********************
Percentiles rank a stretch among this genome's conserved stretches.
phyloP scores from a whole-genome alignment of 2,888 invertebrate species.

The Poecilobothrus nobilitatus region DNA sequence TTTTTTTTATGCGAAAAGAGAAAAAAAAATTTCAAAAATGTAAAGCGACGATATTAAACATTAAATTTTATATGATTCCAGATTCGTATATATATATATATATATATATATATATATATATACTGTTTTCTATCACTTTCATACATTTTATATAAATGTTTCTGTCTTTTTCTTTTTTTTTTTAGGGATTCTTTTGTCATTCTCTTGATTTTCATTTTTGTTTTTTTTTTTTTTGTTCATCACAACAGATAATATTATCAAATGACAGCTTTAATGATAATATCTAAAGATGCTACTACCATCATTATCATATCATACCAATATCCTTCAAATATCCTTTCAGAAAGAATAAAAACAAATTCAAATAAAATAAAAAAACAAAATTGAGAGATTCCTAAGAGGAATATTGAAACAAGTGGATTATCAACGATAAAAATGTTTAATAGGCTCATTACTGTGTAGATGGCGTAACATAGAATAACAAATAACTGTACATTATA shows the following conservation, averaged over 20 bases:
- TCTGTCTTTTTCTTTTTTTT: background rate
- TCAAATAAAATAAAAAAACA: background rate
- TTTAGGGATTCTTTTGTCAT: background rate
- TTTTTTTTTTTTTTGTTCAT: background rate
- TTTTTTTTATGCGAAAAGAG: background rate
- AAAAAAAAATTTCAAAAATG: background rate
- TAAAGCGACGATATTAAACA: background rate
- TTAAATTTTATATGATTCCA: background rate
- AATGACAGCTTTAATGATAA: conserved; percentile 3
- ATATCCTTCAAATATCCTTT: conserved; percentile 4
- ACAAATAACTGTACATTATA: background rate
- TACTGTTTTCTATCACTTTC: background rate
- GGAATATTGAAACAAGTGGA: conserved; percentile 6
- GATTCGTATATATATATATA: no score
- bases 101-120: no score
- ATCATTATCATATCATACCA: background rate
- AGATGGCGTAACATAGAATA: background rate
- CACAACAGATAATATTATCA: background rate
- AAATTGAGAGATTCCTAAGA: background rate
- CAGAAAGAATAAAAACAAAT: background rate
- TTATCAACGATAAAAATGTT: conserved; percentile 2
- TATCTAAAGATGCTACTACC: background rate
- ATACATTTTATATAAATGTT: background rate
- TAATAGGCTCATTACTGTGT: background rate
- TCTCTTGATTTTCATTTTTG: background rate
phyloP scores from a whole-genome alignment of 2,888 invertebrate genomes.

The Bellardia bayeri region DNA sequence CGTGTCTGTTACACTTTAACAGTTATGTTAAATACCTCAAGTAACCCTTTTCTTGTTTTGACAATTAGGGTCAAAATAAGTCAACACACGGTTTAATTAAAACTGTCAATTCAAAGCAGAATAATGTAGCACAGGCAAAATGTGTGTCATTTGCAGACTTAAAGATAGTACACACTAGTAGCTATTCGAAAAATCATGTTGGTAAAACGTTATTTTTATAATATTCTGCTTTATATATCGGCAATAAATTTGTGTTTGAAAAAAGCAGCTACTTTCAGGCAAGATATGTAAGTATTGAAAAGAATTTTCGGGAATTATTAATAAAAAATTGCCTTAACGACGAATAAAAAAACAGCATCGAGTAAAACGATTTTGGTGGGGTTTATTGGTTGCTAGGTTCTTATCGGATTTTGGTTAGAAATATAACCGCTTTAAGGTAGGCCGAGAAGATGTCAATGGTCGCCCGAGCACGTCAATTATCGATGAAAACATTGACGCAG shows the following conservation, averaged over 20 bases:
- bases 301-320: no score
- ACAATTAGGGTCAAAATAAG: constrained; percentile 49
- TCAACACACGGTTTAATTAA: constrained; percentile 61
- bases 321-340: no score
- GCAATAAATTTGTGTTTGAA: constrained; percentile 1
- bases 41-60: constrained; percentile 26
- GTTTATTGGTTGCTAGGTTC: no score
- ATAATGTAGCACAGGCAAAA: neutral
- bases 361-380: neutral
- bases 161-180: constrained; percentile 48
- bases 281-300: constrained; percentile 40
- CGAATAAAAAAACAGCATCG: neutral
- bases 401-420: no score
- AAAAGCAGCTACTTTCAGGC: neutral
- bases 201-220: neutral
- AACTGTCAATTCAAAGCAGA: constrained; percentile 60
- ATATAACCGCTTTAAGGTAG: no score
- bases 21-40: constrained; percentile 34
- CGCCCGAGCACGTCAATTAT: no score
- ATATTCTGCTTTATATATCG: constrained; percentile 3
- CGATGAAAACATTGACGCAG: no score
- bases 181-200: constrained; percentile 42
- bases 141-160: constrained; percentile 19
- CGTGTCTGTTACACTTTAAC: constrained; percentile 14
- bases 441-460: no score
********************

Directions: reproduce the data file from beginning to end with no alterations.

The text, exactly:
Percentiles rank a stretch among this genome's conserved stretches.
phyloP scores from a whole-genome alignment of 2,888 invertebrate species.

The Poecilobothrus nobilitatus region DNA sequence TTTTTTTTATGCGAAAAGAGAAAAAAAAATTTCAAAAATGTAAAGCGACGATATTAAACATTAAATTTTATATGATTCCAGATTCGTATATATATATATATATATATATATATATATATATACTGTTTTCTATCACTTTCATACATTTTATATAAATGTTTCTGTCTTTTTCTTTTTTTTTTTAGGGATTCTTTTGTCATTCTCTTGATTTTCATTTTTGTTTTTTTTTTTTTTGTTCATCACAACAGATAATATTATCAAATGACAGCTTTAATGATAATATCTAAAGATGCTACTACCATCATTATCATATCATACCAATATCCTTCAAATATCCTTTCAGAAAGAATAAAAACAAATTCAAATAAAATAAAAAAACAAAATTGAGAGATTCCTAAGAGGAATATTGAAACAAGTGGATTATCAACGATAAAAATGTTTAATAGGCTCATTACTGTGTAGATGGCGTAACATAGAATAACAAATAACTGTACATTATA shows the following conservation, averaged over 20 bases:
- TCTGTCTTTTTCTTTTTTTT: background rate
- TCAAATAAAATAAAAAAACA: background rate
- TTTAGGGATTCTTTTGTCAT: background rate
- TTTTTTTTTTTTTTGTTCAT: background rate
- TTTTTTTTATGCGAAAAGAG: background rate
- AAAAAAAAATTTCAAAAATG: background rate
- TAAAGCGACGATATTAAACA: background rate
- TTAAATTTTATATGATTCCA: background rate
- AATGACAGCTTTAATGATAA: conserved; percentile 3
- ATATCCTTCAAATATCCTTT: conserved; percentile 4
- ACAAATAACTGTACATTATA: background rate
- TACTGTTTTCTATCACTTTC: background rate
- GGAATATTGAAACAAGTGGA: conserved; percentile 6
- GATTCGTATATATATATATA: no score
- bases 101-120: no score
- ATCATTATCATATCATACCA: background rate
- AGATGGCGTAACATAGAATA: background rate
- CACAACAGATAATATTATCA: background rate
- AAATTGAGAGATTCCTAAGA: background rate
- CAGAAAGAATAAAAACAAAT: background rate
- TTATCAACGATAAAAATGTT: conserved; percentile 2
- TATCTAAAGATGCTACTACC: background rate
- ATACATTTTATATAAATGTT: background rate
- TAATAGGCTCATTACTGTGT: background rate
- TCTCTTGATTTTCATTTTTG: background rate
phyloP scores from a whole-genome alignment of 2,888 invertebrate genomes.

The Bellardia bayeri region DNA sequence CGTGTCTGTTACACTTTAACAGTTATGTTAAATACCTCAAGTAACCCTTTTCTTGTTTTGACAATTAGGGTCAAAATAAGTCAACACACGGTTTAATTAAAACTGTCAATTCAAAGCAGAATAATGTAGCACAGGCAAAATGTGTGTCATTTGCAGACTTAAAGATAGTACACACTAGTAGCTATTCGAAAAATCATGTTGGTAAAACGTTATTTTTATAATATTCTGCTTTATATATCGGCAATAAATTTGTGTTTGAAAAAAGCAGCTACTTTCAGGCAAGATATGTAAGTATTGAAAAGAATTTTCGGGAATTATTAATAAAAAATTGCCTTAACGACGAATAAAAAAACAGCATCGAGTAAAACGATTTTGGTGGGGTTTATTGGTTGCTAGGTTCTTATCGGATTTTGGTTAGAAATATAACCGCTTTAAGGTAGGCCGAGAAGATGTCAATGGTCGCCCGAGCACGTCAATTATCGATGAAAACATTGACGCAG shows the following conservation, averaged over 20 bases:
- bases 301-320: no score
- ACAATTAGGGTCAAAATAAG: constrained; percentile 49
- TCAACACACGGTTTAATTAA: constrained; percentile 61
- bases 321-340: no score
- GCAATAAATTTGTGTTTGAA: constrained; percentile 1
- bases 41-60: constrained; percentile 26
- GTTTATTGGTTGCTAGGTTC: no score
- ATAATGTAGCACAGGCAAAA: neutral
- bases 361-380: neutral
- bases 161-180: constrained; percentile 48
- bases 281-300: constrained; percentile 40
- CGAATAAAAAAACAGCATCG: neutral
- bases 401-420: no score
- AAAAGCAGCTACTTTCAGGC: neutral
- bases 201-220: neutral
- AACTGTCAATTCAAAGCAGA: constrained; percentile 60
- ATATAACCGCTTTAAGGTAG: no score
- bases 21-40: constrained; percentile 34
- CGCCCGAGCACGTCAATTAT: no score
- ATATTCTGCTTTATATATCG: constrained; percentile 3
- CGATGAAAACATTGACGCAG: no score
- bases 181-200: constrained; percentile 42
- bases 141-160: constrained; percentile 19
- CGTGTCTGTTACACTTTAAC: constrained; percentile 14
- bases 441-460: no score